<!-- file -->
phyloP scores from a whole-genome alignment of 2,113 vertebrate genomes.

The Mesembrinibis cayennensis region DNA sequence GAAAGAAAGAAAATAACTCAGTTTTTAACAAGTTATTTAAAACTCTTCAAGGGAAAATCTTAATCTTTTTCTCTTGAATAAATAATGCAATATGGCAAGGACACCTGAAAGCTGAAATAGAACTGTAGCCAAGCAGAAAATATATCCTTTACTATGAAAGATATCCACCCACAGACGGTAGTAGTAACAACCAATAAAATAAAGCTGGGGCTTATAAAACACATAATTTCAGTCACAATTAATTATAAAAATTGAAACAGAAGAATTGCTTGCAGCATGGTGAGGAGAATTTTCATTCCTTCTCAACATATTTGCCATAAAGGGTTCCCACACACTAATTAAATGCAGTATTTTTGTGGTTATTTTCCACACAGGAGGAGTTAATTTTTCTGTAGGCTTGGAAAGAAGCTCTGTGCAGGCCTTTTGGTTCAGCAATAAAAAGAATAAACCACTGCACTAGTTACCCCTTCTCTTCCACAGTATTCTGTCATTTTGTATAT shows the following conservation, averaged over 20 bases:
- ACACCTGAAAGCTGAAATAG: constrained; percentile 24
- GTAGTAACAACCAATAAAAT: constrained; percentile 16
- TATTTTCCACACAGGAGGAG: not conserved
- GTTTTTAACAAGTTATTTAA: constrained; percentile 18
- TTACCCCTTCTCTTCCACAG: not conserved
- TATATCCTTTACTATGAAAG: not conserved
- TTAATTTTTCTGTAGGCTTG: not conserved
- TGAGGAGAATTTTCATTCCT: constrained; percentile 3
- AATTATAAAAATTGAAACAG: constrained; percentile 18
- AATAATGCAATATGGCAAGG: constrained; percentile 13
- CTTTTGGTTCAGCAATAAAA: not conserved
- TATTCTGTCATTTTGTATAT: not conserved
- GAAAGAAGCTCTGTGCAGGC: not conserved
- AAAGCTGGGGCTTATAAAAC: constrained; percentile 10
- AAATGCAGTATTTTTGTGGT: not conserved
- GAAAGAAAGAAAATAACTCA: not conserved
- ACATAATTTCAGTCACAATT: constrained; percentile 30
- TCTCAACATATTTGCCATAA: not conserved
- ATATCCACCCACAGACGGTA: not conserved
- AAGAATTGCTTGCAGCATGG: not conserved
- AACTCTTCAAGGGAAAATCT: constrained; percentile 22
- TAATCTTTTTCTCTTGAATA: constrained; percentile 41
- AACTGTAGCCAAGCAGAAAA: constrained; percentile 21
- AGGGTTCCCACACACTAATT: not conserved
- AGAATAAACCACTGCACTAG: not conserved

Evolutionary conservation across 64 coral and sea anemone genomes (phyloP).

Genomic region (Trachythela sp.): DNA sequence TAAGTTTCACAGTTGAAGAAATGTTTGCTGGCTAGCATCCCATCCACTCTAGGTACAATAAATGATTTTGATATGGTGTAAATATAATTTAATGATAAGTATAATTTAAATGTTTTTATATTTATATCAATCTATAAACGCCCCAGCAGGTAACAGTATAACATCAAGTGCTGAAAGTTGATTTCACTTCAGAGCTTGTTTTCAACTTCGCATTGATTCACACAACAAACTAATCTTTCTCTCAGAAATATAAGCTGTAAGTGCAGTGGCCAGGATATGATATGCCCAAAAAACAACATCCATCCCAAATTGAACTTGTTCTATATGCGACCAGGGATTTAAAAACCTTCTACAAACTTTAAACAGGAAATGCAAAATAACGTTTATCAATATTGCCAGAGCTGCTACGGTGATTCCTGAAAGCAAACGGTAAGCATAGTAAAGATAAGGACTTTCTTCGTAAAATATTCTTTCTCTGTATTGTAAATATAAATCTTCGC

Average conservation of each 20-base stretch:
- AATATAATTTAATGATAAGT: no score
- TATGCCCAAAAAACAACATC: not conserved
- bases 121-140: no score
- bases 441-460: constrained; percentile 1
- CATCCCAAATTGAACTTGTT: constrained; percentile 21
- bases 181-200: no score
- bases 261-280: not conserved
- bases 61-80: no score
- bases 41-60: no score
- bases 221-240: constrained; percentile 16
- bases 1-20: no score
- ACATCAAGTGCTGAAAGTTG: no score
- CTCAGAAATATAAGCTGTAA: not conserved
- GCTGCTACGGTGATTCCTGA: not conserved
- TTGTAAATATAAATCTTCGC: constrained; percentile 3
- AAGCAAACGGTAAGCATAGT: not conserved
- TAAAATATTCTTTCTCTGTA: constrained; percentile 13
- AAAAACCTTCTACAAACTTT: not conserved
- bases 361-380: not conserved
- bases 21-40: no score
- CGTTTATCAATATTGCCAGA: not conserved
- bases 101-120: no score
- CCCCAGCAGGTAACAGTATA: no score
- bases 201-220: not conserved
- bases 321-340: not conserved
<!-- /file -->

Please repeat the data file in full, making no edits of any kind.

phyloP scores from a whole-genome alignment of 2,113 vertebrate genomes.

The Mesembrinibis cayennensis region DNA sequence GAAAGAAAGAAAATAACTCAGTTTTTAACAAGTTATTTAAAACTCTTCAAGGGAAAATCTTAATCTTTTTCTCTTGAATAAATAATGCAATATGGCAAGGACACCTGAAAGCTGAAATAGAACTGTAGCCAAGCAGAAAATATATCCTTTACTATGAAAGATATCCACCCACAGACGGTAGTAGTAACAACCAATAAAATAAAGCTGGGGCTTATAAAACACATAATTTCAGTCACAATTAATTATAAAAATTGAAACAGAAGAATTGCTTGCAGCATGGTGAGGAGAATTTTCATTCCTTCTCAACATATTTGCCATAAAGGGTTCCCACACACTAATTAAATGCAGTATTTTTGTGGTTATTTTCCACACAGGAGGAGTTAATTTTTCTGTAGGCTTGGAAAGAAGCTCTGTGCAGGCCTTTTGGTTCAGCAATAAAAAGAATAAACCACTGCACTAGTTACCCCTTCTCTTCCACAGTATTCTGTCATTTTGTATAT shows the following conservation, averaged over 20 bases:
- ACACCTGAAAGCTGAAATAG: constrained; percentile 24
- GTAGTAACAACCAATAAAAT: constrained; percentile 16
- TATTTTCCACACAGGAGGAG: not conserved
- GTTTTTAACAAGTTATTTAA: constrained; percentile 18
- TTACCCCTTCTCTTCCACAG: not conserved
- TATATCCTTTACTATGAAAG: not conserved
- TTAATTTTTCTGTAGGCTTG: not conserved
- TGAGGAGAATTTTCATTCCT: constrained; percentile 3
- AATTATAAAAATTGAAACAG: constrained; percentile 18
- AATAATGCAATATGGCAAGG: constrained; percentile 13
- CTTTTGGTTCAGCAATAAAA: not conserved
- TATTCTGTCATTTTGTATAT: not conserved
- GAAAGAAGCTCTGTGCAGGC: not conserved
- AAAGCTGGGGCTTATAAAAC: constrained; percentile 10
- AAATGCAGTATTTTTGTGGT: not conserved
- GAAAGAAAGAAAATAACTCA: not conserved
- ACATAATTTCAGTCACAATT: constrained; percentile 30
- TCTCAACATATTTGCCATAA: not conserved
- ATATCCACCCACAGACGGTA: not conserved
- AAGAATTGCTTGCAGCATGG: not conserved
- AACTCTTCAAGGGAAAATCT: constrained; percentile 22
- TAATCTTTTTCTCTTGAATA: constrained; percentile 41
- AACTGTAGCCAAGCAGAAAA: constrained; percentile 21
- AGGGTTCCCACACACTAATT: not conserved
- AGAATAAACCACTGCACTAG: not conserved

Evolutionary conservation across 64 coral and sea anemone genomes (phyloP).

Genomic region (Trachythela sp.): DNA sequence TAAGTTTCACAGTTGAAGAAATGTTTGCTGGCTAGCATCCCATCCACTCTAGGTACAATAAATGATTTTGATATGGTGTAAATATAATTTAATGATAAGTATAATTTAAATGTTTTTATATTTATATCAATCTATAAACGCCCCAGCAGGTAACAGTATAACATCAAGTGCTGAAAGTTGATTTCACTTCAGAGCTTGTTTTCAACTTCGCATTGATTCACACAACAAACTAATCTTTCTCTCAGAAATATAAGCTGTAAGTGCAGTGGCCAGGATATGATATGCCCAAAAAACAACATCCATCCCAAATTGAACTTGTTCTATATGCGACCAGGGATTTAAAAACCTTCTACAAACTTTAAACAGGAAATGCAAAATAACGTTTATCAATATTGCCAGAGCTGCTACGGTGATTCCTGAAAGCAAACGGTAAGCATAGTAAAGATAAGGACTTTCTTCGTAAAATATTCTTTCTCTGTATTGTAAATATAAATCTTCGC

Average conservation of each 20-base stretch:
- AATATAATTTAATGATAAGT: no score
- TATGCCCAAAAAACAACATC: not conserved
- bases 121-140: no score
- bases 441-460: constrained; percentile 1
- CATCCCAAATTGAACTTGTT: constrained; percentile 21
- bases 181-200: no score
- bases 261-280: not conserved
- bases 61-80: no score
- bases 41-60: no score
- bases 221-240: constrained; percentile 16
- bases 1-20: no score
- ACATCAAGTGCTGAAAGTTG: no score
- CTCAGAAATATAAGCTGTAA: not conserved
- GCTGCTACGGTGATTCCTGA: not conserved
- TTGTAAATATAAATCTTCGC: constrained; percentile 3
- AAGCAAACGGTAAGCATAGT: not conserved
- TAAAATATTCTTTCTCTGTA: constrained; percentile 13
- AAAAACCTTCTACAAACTTT: not conserved
- bases 361-380: not conserved
- bases 21-40: no score
- CGTTTATCAATATTGCCAGA: not conserved
- bases 101-120: no score
- CCCCAGCAGGTAACAGTATA: no score
- bases 201-220: not conserved
- bases 321-340: not conserved